The likely costs are eye-wateringly large, and we don’t know how to afford them. Inflation hits here too – we know of many projects, costed around 2020-21, that have shot up in likely spend since. We may not be far away from a university stating publicly that they will miss their planned “NZC date”.

Space and people

The efficient management of space in our universities is a further element of the mix. We do not need to aim at levels of occupancy expected in the commercial world. But the building of, and subsequent heating, lighting and maintenance of, empty spaces just cannot be logical at a time of financial scarcity. And our campuses have of course become emptier since Covid, with home-working options now a common part of staff employment expectations. Every argument against the rationalisation of space, whether intended or not, is an argument against undertaking some of the other vital work. Arguing in favour of the preservation of half empty buildings is an argument in favour of missed climate change deadlines.

We face a situation in which recruiting into specialist estates roles is now difficult, partly because of scarcity in qualified candidates, partly because of salary, and partly because of financially tempting alternatives in for instance NHS settings. We do not pay enough because we cannot pay enough. The churn in senior roles is absolutely striking across the sector right now too: good people walking away from good jobs, often with a root cause in the endless salami slicing of budgets.

And finally, backlog maintenance. Essentially, the dullest thing on our list, and the item most difficult to build a head of steam in favour of when finalising a budget round. There always has been a temptation to put this kind of spend off, though AUDE’s annual Estates Management Report (EMR) was noting as recently as two years ago that we might now have reached the highest level of overall estates quality we are ever likely to achieve. We don’t want to think of this as “the all-time apex” in quality, but the reality is it might have been.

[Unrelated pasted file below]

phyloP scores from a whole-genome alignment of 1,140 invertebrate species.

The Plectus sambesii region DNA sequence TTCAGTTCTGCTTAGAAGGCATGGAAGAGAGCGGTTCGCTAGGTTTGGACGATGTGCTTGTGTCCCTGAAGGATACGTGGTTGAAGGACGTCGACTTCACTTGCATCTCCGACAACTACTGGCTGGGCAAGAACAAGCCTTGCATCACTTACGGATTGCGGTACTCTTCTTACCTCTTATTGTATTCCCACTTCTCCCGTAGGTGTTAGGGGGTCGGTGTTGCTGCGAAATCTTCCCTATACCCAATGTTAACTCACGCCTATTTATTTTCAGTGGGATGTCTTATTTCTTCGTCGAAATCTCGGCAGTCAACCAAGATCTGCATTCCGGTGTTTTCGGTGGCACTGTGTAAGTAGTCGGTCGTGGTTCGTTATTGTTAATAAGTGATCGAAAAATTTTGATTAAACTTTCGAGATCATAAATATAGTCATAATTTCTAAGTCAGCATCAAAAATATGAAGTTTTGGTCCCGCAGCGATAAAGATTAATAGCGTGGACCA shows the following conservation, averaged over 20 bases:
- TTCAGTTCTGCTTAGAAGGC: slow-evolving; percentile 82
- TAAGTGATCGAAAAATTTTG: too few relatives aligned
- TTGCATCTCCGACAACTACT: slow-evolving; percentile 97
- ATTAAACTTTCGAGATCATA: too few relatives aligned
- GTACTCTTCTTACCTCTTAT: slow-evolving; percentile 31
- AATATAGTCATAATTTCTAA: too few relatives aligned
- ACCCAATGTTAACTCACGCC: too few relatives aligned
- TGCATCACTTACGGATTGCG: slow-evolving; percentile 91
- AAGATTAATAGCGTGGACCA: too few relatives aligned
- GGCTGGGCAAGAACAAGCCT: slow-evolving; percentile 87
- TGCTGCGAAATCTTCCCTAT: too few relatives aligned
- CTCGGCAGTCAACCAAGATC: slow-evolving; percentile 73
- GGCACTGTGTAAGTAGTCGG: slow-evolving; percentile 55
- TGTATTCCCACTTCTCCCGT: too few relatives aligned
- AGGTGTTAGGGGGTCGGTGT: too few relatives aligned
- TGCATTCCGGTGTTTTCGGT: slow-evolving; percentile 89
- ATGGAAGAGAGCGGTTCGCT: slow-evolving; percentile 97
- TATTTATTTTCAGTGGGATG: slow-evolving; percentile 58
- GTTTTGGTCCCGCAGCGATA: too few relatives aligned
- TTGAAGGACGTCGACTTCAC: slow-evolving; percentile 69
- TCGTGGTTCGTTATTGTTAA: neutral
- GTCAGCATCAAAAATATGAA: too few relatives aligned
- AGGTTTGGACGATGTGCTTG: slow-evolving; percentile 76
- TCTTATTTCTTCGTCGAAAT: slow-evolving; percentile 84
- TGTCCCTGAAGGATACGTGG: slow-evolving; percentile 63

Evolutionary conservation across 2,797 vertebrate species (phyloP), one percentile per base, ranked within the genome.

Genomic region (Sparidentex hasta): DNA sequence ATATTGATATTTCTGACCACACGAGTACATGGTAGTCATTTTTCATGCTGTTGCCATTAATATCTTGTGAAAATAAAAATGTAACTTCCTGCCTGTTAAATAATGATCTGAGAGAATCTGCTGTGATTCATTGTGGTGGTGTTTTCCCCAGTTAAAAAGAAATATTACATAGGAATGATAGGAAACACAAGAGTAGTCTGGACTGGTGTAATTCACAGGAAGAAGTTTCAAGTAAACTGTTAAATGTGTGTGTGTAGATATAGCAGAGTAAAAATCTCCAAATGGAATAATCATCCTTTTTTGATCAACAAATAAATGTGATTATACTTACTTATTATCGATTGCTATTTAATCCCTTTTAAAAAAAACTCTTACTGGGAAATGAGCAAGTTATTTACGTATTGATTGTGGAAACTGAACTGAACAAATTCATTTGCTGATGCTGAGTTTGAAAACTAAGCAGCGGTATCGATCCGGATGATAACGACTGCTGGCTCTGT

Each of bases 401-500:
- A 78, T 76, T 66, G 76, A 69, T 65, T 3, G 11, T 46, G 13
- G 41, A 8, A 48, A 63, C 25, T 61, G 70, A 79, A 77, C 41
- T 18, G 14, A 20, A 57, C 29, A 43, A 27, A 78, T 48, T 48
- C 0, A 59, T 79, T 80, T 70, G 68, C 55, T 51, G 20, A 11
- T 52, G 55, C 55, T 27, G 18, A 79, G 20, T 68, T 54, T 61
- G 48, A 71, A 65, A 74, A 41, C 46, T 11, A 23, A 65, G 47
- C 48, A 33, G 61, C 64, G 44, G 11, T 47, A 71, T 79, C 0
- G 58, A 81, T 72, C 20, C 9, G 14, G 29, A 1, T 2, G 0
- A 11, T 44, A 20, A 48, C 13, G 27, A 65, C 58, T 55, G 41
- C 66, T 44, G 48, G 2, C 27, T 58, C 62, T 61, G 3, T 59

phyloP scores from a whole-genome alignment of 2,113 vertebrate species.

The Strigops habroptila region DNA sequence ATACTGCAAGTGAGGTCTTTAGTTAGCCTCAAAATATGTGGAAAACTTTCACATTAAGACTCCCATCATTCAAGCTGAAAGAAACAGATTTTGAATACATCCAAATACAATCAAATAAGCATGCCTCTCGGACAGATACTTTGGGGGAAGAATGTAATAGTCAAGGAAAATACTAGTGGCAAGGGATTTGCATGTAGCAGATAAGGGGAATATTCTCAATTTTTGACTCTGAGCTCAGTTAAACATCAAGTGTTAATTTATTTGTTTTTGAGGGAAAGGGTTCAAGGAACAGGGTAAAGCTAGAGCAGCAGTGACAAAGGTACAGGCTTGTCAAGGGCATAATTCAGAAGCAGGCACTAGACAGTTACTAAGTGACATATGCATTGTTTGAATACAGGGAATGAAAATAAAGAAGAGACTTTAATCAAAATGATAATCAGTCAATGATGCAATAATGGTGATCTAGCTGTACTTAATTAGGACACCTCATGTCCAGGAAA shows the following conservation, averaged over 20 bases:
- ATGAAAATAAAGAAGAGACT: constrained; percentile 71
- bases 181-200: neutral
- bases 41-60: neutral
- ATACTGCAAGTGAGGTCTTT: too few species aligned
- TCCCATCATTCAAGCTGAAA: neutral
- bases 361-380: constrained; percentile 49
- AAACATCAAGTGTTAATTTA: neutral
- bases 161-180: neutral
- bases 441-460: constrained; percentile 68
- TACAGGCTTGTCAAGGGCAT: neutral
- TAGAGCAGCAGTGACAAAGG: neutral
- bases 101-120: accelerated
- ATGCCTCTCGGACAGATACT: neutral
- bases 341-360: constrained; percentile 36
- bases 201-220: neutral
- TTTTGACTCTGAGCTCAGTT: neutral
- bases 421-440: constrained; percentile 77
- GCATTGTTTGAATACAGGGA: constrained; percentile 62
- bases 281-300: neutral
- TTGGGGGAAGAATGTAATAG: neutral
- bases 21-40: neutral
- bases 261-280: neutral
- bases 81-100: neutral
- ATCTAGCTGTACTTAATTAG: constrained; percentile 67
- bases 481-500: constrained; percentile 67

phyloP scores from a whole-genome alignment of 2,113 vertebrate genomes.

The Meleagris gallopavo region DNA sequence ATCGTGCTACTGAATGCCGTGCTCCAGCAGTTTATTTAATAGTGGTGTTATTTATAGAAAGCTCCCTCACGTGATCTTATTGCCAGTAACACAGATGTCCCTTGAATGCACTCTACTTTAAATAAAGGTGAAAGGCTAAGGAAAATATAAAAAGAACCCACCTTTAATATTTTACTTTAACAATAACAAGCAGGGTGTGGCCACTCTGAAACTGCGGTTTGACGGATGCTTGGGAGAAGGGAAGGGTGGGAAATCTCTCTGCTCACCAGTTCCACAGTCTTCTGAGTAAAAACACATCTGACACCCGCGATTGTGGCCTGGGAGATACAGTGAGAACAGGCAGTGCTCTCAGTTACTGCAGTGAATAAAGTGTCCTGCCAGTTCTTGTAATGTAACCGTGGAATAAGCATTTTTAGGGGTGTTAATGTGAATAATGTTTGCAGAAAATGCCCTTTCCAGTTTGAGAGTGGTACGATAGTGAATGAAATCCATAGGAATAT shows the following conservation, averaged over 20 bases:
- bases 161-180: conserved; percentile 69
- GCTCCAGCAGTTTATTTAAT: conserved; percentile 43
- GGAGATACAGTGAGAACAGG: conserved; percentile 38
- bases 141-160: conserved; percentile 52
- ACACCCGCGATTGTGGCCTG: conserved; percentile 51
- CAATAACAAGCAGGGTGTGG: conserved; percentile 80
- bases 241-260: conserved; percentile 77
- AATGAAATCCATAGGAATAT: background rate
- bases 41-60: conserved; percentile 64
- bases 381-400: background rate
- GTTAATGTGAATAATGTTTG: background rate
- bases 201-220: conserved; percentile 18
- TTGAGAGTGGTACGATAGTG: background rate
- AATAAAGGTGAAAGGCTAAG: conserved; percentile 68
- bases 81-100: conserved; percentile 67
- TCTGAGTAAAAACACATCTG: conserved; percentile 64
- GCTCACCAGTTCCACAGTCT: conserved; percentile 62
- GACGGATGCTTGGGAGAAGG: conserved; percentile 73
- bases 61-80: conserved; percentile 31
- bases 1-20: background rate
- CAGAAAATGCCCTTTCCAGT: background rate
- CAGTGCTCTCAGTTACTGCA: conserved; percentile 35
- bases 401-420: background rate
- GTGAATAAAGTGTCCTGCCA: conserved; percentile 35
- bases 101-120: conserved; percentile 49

Into this knot of competing requirements for budgetary prioritisation, AUDE attempts to create tools that support our members in their choices. A forthcoming piece of work on the management of legacy buildings, and a further tool to help in the development of decarbonisation briefs, are both due in late spring. In its second year, our EMR Digital tool gives universities the chance to benchmark against their chosen dataset of other institutions, with multiple potential learnings attached. Though six years old, the Sustainability Leadership Scorecard remains the best tool we have to help universities look at their net zero carbon plans in the round.

So, with not enough money in the pot, which of the above tasks do estates directors choose to focus on? Recruiting into the roles that will enable progress in vital areas? Fixing the leaky roof as a basic enabler of everything else? Or do we just now have to go hell-for-leather at getting to our carbon goals?

It’s none of them. If there is only a fiver left in the piggy bank we still have to spend that fiver on statutory compliance, and when faced with this reality no-one argues differently. Fire doors, cladding and fire compartmentalisation, for instance. The effects of the Building Safety Act, in operation from 1 April this year, and a response both to Grenfell (2017) and the Hackitt Report on building regulations and fire safety of 2018, will focus us more clearly than ever before on this fundamental issue, with a new Building Safety Regulator to help us do so. The reality is that your alternative wish list spend might well get no funding at all. There is widespread recognition of the challenges that Estates teams face. To the rest of our university communities, we just say – help us find the answers.